Are you ready for a dry summer?

15 December 2015

Lower than normal rainfall across Wellington’s water catchment areas over the last few months, combined with a forecast for more of the same this summer, has increased the chance of a tough summer for urban water users.

The rivers that supply most of the water for the region’s cities are below usual levels, and NIWA’s latest forecast says there’s an increased likelihood of below average rainfall over the next three months. A dry summer could see river levels staying below normal, and water use rising sharply.

Complying with city council watering restrictions and making small changes such as fitting a hose trigger, turning off the tap while brushing your teeth, fixing leaks and mulching garden beds to retain moisture in the soil, can make a big difference to water use.

January is typically the month when water use increases sharply as people return from their summer holidays to drier weather.

"Even though we’ve had a bit of rain over the weekend, our rivers aren't as full as usual," said Alex van Paassen, Wellington Water’s Community Engagement Manager. "Taken together with the forecast of an El Nino summer, we may find it tough to meet all demand for water later in the summer."

Outdoor water use, particularly garden watering, is the main reason for surging demand. A garden hose left running for an hour can account for 1,000 litres of water. That’s as much as a family would use on a winter day.

"We're watching water use and our storage pretty closely. We’ve already had a number of days where demand has been above 150 million litres, which is higher than we’d like for this time of year” said Mr van Paassen.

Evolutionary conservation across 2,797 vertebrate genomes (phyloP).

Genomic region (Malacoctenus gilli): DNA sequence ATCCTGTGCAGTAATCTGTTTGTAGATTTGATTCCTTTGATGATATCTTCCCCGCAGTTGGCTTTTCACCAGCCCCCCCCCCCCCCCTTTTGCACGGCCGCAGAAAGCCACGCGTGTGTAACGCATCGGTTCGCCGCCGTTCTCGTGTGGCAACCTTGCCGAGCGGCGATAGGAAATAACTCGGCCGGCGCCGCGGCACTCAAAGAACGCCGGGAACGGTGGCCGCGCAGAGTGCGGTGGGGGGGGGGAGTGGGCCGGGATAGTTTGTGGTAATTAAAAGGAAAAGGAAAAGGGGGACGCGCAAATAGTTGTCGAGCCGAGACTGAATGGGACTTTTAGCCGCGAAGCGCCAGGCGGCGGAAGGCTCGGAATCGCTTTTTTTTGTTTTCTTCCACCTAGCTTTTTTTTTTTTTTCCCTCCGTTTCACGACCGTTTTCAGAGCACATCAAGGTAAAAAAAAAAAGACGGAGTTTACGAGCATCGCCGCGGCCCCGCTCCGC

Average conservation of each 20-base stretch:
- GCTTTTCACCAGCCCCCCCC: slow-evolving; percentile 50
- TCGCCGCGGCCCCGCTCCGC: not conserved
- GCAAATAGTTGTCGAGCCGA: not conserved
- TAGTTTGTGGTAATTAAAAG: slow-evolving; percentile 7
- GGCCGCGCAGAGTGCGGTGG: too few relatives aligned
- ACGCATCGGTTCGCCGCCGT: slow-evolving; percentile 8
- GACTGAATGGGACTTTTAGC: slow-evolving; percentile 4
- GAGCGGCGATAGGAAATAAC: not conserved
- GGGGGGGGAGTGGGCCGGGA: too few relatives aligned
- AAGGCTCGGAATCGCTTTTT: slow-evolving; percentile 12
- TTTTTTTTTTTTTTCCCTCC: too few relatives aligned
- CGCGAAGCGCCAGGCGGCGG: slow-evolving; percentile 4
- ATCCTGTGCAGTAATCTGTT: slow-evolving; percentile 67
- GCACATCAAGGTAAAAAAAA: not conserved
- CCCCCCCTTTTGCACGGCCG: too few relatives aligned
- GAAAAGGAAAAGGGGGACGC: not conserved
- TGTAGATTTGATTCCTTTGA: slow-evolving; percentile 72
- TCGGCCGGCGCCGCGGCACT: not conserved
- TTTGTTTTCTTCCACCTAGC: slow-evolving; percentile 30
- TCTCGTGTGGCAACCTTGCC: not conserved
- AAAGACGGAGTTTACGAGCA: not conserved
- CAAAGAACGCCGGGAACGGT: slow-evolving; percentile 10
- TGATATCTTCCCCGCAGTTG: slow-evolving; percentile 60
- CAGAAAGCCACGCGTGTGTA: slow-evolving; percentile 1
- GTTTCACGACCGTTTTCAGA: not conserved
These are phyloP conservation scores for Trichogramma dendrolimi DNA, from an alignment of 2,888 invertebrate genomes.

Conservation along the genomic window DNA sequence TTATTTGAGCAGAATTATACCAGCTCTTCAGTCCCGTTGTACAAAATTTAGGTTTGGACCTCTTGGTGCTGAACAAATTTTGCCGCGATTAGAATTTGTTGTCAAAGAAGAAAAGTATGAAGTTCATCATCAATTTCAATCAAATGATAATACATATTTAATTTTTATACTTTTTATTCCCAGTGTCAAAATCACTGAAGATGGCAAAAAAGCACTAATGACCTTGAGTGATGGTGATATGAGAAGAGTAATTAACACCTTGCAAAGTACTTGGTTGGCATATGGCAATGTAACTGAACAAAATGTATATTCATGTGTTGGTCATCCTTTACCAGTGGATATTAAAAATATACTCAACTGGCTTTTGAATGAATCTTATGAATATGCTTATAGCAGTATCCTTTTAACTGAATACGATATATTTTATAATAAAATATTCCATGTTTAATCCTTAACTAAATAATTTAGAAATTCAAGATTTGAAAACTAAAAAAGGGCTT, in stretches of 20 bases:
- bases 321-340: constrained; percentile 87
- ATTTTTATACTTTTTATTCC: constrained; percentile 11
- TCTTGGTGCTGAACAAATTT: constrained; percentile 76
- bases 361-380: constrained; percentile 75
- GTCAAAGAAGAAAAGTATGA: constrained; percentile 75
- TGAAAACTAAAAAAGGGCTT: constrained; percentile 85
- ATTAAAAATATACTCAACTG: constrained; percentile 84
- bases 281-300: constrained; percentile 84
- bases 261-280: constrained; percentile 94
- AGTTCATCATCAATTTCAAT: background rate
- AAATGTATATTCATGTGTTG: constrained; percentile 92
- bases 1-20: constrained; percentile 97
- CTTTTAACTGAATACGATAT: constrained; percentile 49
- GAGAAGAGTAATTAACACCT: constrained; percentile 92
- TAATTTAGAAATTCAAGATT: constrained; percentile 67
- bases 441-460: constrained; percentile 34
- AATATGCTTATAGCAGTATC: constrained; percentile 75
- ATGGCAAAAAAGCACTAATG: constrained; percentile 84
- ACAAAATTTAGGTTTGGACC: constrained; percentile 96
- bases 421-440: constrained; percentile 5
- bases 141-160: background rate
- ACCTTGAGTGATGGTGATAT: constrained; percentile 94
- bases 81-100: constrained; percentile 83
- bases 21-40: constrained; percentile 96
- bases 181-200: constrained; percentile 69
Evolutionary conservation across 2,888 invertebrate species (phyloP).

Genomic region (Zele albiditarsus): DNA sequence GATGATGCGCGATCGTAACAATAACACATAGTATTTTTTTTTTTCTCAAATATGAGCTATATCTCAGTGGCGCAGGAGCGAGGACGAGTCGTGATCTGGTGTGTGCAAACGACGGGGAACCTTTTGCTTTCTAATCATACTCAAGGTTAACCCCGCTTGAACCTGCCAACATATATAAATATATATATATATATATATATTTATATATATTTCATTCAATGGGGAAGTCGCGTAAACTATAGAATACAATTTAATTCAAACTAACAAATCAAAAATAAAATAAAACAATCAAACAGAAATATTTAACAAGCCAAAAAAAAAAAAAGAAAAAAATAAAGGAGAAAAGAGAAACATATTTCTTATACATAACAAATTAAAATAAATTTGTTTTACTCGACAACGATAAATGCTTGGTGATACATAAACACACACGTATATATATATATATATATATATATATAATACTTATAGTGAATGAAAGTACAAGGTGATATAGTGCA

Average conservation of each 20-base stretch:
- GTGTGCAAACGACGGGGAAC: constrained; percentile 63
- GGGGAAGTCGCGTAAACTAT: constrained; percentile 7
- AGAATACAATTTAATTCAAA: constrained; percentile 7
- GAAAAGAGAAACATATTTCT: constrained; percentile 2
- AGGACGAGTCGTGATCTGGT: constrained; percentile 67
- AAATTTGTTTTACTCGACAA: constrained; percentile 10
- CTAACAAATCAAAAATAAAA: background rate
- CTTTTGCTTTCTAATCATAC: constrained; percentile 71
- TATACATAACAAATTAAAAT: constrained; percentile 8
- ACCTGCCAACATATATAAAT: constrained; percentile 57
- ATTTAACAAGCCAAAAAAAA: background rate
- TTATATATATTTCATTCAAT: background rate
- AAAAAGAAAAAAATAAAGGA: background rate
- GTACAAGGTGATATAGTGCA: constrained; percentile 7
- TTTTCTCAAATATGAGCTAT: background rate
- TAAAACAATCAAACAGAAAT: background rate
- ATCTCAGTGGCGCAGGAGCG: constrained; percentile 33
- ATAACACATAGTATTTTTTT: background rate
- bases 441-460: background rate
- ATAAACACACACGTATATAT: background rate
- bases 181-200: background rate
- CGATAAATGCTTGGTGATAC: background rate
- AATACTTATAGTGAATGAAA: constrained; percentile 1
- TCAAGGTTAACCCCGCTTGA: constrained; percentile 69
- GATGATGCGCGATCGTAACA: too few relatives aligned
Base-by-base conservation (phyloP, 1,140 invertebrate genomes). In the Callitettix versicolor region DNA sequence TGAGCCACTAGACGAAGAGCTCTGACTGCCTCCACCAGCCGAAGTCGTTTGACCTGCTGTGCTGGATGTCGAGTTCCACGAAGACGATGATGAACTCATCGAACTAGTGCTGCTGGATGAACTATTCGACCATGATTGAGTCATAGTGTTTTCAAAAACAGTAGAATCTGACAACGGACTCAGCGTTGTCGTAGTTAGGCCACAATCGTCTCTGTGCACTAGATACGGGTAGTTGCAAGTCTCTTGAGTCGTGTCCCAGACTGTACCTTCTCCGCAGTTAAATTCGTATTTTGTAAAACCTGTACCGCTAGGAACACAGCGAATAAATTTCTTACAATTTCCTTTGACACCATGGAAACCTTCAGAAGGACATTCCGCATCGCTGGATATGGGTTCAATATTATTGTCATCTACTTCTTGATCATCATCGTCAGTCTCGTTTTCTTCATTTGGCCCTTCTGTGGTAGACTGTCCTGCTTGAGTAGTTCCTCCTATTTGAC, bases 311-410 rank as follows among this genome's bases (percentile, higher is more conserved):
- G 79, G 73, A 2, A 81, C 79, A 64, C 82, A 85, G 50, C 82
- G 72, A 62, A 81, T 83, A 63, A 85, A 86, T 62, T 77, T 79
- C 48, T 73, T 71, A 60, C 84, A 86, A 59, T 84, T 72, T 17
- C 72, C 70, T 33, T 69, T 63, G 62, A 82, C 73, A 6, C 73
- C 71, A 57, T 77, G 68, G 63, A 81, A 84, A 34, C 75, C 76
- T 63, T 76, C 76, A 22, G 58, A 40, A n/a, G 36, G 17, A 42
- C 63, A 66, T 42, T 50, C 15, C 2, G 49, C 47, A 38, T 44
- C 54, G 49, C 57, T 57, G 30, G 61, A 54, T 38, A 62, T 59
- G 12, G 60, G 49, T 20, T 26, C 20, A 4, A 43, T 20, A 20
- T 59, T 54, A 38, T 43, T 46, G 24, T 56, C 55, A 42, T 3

For now, Wellington Water and the region's city councils are asking people to take extra care with their water use in the coming weeks, to help avoid the need for tougher restrictions later in summer.

Alternate day garden watering restrictions are now in effect in Wellington, Lower Hutt, Porirua and Upper Hutt.

Water saving tips

  • Mulch your garden (this keeps moisture locked in)
  • Test the soil’s moisture needs before any watering
  • Target watering direct to the roots of plants at a rate the soil can absorb
  • Time any sprinkler or irrigation watering to 30 minutes max

Watering restrictions

A single sprinkler, irrigation system or unattended hose may be used between 6am-8am and 7pm-9pm on the following days, depending on where you live:

Wellington, Lower Hutt and Porirua

  • Even-numbered houses on even days of the month
  • Odd-numbered houses on odd days of the month

Upper Hutt

  • Even-numbered houses on Wednesdays, Fridays and Sundays only
  • Odd-numbered houses on Tuesdays, Thursday s and Saturdays only